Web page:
Histopathology does not play a significant role in the diagnosis of RSV and the findings in mild disease are not known, but histopathologic findings of severe disease include abundant respiratory epithelial cell death, airway edema, and immune cell infiltration, initially polymorphonuclear early in the illness, and later in illness, lymphomononuclear.
RSV typically manifests as an upper respiratory illness, with the possibility of lower respiratory tract involvement, and historical and examination findings differ based on the location and severity of the disease. If limited to the upper respiratory tract, RSV presents with rhinorrhea, nasal congestion, cough, sneezing, and sometimes fever and myalgia. In some patients, especially those with risk factors for severe disease who are under the age of 2 years, RSV will progress to lower respiratory tract involvement with various permutations of the classic findings of bronchiolitis: rhonchorous breath sounds, tachypnea, accessory muscle use, wheezes, and prolonged expiration. In severe cases, it may also present with findings of viral pneumonia, hypoxia, lethargy, apnea, and acute respiratory failure.
The diagnosis of RSV and subsequent bronchiolitis is clinical and does not require confirmatory testing or imaging. Testing for RSV is discouraged unless the fact of its presence would alter medical decision-making. Specific testing for RSV may be useful to differentiate from other disorders and is available in two commonly used forms: rapid antigen testing and polymerase-chain-reaction-based (PCR) testing. Antigen testing is quick, inexpensive, specific, and is easily performed on nasal secretions. Nonetheless, sensitivity is only about 80% during RSV outbreaks. PCR testing is increasingly more common due to the proliferation of the technology, rapid results, ease of testing, a higher sensitivity rate than antigen testing, and the ability to detect numerous other organisms when performed as part of a PCR panel. The disadvantages of PCR testing include the cost of the test and the need for specialized equipment to process the test. Radiographic findings in RSV are identical to bronchiolitis in general, and are non-specific and require interpretation in the context of the patient's illness. Chest x-ray findings of RSV bronchiolitis may include hyperinflation, patchy atelectasis, and peribronchial thickening; however, these may be difficult to distinguish from bacterial pneumonia.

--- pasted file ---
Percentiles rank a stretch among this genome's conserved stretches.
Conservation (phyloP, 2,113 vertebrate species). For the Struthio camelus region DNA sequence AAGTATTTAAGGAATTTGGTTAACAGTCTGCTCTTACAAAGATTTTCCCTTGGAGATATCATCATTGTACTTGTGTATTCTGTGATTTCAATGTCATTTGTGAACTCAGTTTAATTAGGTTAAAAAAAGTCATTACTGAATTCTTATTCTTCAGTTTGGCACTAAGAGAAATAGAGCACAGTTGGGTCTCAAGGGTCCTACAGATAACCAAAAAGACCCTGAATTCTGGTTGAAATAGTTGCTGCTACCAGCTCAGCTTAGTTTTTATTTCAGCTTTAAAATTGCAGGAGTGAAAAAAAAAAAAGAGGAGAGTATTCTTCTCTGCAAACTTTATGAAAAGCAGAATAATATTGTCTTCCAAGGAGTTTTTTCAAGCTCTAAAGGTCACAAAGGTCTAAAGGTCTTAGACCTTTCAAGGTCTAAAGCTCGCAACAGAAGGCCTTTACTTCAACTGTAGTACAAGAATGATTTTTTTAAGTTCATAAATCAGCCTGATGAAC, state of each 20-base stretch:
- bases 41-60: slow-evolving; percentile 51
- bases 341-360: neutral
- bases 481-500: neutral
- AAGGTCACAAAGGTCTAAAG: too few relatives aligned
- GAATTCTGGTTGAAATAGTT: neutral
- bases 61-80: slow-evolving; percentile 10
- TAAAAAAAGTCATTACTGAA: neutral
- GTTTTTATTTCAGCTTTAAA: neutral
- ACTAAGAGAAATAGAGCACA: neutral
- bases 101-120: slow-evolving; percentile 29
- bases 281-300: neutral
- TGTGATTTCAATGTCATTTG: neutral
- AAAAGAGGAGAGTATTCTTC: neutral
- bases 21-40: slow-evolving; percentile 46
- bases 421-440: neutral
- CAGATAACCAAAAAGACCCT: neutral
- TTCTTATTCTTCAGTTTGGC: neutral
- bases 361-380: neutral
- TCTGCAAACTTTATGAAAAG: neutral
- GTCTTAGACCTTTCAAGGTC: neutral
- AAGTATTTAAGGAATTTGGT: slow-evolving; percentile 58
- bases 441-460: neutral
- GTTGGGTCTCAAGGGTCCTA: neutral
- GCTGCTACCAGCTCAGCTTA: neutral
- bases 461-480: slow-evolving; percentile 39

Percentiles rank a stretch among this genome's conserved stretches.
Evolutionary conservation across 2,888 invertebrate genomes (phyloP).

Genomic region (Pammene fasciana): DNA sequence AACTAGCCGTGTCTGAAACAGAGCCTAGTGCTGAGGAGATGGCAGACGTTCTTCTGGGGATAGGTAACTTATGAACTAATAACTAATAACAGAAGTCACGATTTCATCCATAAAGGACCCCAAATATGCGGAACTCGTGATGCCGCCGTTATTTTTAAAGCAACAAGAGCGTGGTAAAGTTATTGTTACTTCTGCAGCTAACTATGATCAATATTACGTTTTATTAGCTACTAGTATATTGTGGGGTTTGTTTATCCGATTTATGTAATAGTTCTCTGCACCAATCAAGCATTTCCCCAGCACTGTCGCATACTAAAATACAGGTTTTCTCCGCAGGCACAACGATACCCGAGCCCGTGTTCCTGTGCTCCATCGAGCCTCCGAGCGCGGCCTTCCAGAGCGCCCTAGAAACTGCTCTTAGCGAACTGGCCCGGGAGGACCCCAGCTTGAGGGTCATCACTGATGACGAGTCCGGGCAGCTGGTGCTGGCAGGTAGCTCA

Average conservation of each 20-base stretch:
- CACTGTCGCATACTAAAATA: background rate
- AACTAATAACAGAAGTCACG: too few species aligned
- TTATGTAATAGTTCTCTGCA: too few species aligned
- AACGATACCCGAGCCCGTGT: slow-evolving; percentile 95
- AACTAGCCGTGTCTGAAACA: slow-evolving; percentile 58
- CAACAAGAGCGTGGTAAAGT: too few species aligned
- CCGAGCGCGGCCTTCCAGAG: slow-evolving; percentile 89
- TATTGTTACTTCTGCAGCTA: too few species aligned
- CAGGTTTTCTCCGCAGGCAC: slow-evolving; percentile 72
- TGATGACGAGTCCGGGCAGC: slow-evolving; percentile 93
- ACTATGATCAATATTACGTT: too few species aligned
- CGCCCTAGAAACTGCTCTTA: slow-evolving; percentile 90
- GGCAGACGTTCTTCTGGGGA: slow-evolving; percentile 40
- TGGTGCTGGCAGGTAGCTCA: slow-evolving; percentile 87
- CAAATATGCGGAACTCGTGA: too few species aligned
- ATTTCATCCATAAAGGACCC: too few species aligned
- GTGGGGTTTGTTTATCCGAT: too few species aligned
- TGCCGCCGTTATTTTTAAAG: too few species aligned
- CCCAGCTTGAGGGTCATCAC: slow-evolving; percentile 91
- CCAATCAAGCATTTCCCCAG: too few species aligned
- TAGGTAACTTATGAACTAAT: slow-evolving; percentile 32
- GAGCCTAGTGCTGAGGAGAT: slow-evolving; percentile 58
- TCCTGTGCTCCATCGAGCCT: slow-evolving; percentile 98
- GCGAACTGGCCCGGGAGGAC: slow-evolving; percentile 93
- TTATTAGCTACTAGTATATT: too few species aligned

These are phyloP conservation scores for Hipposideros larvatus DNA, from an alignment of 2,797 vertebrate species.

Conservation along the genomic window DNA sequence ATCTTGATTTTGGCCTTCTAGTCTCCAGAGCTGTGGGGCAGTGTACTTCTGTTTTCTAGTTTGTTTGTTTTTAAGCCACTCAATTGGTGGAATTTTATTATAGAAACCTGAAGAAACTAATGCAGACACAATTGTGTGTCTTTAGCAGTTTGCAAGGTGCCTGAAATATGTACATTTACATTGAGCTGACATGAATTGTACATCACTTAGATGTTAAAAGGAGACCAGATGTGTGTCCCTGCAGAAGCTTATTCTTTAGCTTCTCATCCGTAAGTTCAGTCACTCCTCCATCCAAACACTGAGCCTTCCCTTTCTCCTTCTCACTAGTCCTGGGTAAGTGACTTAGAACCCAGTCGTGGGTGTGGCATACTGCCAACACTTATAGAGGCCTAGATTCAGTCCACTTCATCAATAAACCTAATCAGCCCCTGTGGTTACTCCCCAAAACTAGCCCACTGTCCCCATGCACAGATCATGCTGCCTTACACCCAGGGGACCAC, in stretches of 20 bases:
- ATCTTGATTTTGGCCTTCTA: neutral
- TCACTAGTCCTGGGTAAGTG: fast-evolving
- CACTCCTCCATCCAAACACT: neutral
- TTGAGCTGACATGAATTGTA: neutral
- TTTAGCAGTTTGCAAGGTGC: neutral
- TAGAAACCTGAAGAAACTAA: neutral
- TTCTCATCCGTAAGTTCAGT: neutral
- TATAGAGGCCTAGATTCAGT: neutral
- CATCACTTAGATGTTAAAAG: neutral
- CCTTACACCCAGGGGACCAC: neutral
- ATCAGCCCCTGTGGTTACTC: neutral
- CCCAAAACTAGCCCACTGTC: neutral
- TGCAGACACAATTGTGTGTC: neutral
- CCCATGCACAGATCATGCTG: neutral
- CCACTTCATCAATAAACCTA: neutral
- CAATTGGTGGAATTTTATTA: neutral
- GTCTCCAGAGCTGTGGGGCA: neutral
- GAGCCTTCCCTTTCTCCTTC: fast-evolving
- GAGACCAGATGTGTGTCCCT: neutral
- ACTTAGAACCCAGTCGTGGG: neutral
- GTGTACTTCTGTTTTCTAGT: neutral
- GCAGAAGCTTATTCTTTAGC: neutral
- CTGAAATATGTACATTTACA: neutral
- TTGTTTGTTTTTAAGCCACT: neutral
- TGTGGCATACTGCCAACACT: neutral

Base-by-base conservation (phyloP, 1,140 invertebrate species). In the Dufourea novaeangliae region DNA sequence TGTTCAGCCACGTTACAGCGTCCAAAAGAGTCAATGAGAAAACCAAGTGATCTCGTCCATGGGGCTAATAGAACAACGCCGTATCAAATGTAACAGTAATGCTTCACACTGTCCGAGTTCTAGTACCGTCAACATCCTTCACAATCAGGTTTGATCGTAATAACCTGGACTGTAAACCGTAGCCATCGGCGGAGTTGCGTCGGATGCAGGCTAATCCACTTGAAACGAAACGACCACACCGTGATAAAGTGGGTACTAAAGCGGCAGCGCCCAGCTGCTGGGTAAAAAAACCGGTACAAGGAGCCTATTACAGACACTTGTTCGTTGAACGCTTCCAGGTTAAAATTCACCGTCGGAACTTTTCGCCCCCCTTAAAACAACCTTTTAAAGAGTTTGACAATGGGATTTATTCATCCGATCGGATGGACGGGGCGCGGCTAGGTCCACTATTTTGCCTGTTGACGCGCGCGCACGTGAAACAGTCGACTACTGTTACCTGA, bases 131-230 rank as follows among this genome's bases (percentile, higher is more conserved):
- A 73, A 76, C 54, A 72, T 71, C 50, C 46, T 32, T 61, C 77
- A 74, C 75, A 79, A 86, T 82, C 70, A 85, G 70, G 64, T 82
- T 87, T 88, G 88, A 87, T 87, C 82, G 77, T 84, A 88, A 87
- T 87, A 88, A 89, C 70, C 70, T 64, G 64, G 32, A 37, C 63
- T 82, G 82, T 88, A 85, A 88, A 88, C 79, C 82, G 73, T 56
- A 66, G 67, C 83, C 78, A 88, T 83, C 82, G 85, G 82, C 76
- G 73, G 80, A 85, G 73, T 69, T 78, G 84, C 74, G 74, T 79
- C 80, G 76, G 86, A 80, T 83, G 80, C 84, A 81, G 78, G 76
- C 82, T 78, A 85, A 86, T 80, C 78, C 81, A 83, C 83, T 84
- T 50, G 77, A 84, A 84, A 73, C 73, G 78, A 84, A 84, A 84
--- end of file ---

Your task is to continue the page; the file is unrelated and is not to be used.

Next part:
Treatment for RSV falls into three categories: supportive care, immune prophylaxis, and antiviral medication. The majority of RSV and bronchiolitis cases require no specific medical intervention, and many attempted treatments throughout history are ineffective. Vaccines for RSV and therapeutic interventions in RSV remain a target of intense scientific interest.
The mainstay of treatment for patients with RSV is supportive care. The spectrum of supportive care includes nasal suction and lubrication to provide relief from nasal congestion, antipyretics for fever, assisted hydration in the event of dehydration (assistance may be by mouth, by nasogastric tube, or intravenously), and oxygen for patients experiencing hypoxia. Patients with severe presentation and respiratory compromise/failure may require ventilatory support in the form of a high-flow nasal cannula, CPAP, or intubation, and mechanical ventilation. Hospitalization is recommended for patients who are experiencing or are at risk for moderate to severe disease, patients requiring supplemental fluids, and patients requiring respiratory support.